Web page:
HP can now claim that it was involved in winning an Oscar, as its servers were behind the special effects used in Avatar.
HP can now claim that it was involved in winning an Oscar, as its servers were behind the special effects used in Avatar.Hewlett-Packard has announced that one of its blade server models was used to create the special effects of the CGI-heavy motion picture "Avatar," which won a 2010 Academy Award for visual effects (plus direction and cinematography.)
The CGI was done with HP ProLiant BL2x220c units, which contain two independent servers in a single blade, allowing twice the computer power in the same space.
The model is rack-mounted and prices start at about $10,000. It will support up to 32 server nodes per 10U enclosure, with two six-core Xeon 5500 CPUs per node, with up to 96 gigabytes of low-power DDR3 memory per node. A 42U rack can be populated with 1,536 cores.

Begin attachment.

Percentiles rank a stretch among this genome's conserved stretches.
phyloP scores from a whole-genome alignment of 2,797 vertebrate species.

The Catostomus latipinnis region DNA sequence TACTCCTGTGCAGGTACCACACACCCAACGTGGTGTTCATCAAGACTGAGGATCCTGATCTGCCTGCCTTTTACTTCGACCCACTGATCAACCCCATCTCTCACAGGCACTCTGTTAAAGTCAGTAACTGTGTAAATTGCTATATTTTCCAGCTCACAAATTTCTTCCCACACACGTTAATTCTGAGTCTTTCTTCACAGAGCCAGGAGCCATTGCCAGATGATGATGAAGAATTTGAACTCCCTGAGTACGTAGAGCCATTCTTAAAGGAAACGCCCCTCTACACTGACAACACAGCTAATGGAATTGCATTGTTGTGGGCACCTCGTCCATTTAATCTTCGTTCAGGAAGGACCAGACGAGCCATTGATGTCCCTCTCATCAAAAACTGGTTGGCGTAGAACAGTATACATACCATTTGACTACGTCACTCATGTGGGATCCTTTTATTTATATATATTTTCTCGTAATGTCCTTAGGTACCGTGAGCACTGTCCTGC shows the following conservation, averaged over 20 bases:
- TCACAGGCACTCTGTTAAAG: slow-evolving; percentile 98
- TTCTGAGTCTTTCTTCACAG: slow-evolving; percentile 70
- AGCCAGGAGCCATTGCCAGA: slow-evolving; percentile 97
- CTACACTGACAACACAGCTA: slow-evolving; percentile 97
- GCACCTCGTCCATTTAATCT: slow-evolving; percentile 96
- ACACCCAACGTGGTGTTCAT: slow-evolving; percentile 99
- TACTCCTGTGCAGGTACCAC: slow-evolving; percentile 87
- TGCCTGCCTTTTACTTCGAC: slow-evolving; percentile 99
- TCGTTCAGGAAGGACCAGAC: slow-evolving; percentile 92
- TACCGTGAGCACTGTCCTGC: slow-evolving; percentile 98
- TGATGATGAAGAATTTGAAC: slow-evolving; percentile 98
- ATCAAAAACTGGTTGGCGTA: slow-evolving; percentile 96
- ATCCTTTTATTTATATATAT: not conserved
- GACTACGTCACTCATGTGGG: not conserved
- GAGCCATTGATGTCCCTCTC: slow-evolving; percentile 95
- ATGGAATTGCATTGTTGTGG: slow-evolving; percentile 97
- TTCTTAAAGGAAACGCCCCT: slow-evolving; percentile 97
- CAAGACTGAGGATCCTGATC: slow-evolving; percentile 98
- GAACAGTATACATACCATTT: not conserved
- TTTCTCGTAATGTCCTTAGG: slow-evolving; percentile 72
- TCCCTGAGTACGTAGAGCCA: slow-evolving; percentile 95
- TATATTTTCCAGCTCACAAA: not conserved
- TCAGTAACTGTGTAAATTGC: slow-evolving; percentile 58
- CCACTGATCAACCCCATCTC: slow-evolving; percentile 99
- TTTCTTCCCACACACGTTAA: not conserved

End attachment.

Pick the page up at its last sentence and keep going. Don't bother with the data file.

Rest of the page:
The servers were owned, and the award-winning special effects crafted by Weta Digital of New Zealand. Weta, incidentally, was co-founded in 1993 by film-maker Peter Jackson, and was involved in his "Lord of the Rings" trilogy. It now works with other Hollywood directors as well, and was involved in the more recent "District 9" and "The Lovely Bones."
Using servers for CGI is nothing new, by the way. Some years ago I did a customer testimonial for a client concerning workstations used in the TV industry, and somehow ended up talking to the man who did special effects for the series "Xena: Warrior Princess," which ran from 1995 to 2001. The star of the show was Lucy Lawless, another product of New Zealand, whose undeniable acting talent was often overshadowed by other endowments. The source gave me a lengthy account of the effort he had to expend, using CGI, to mask her bra straps. He talked about other things, too, but I donï¿¼t remember any of it.
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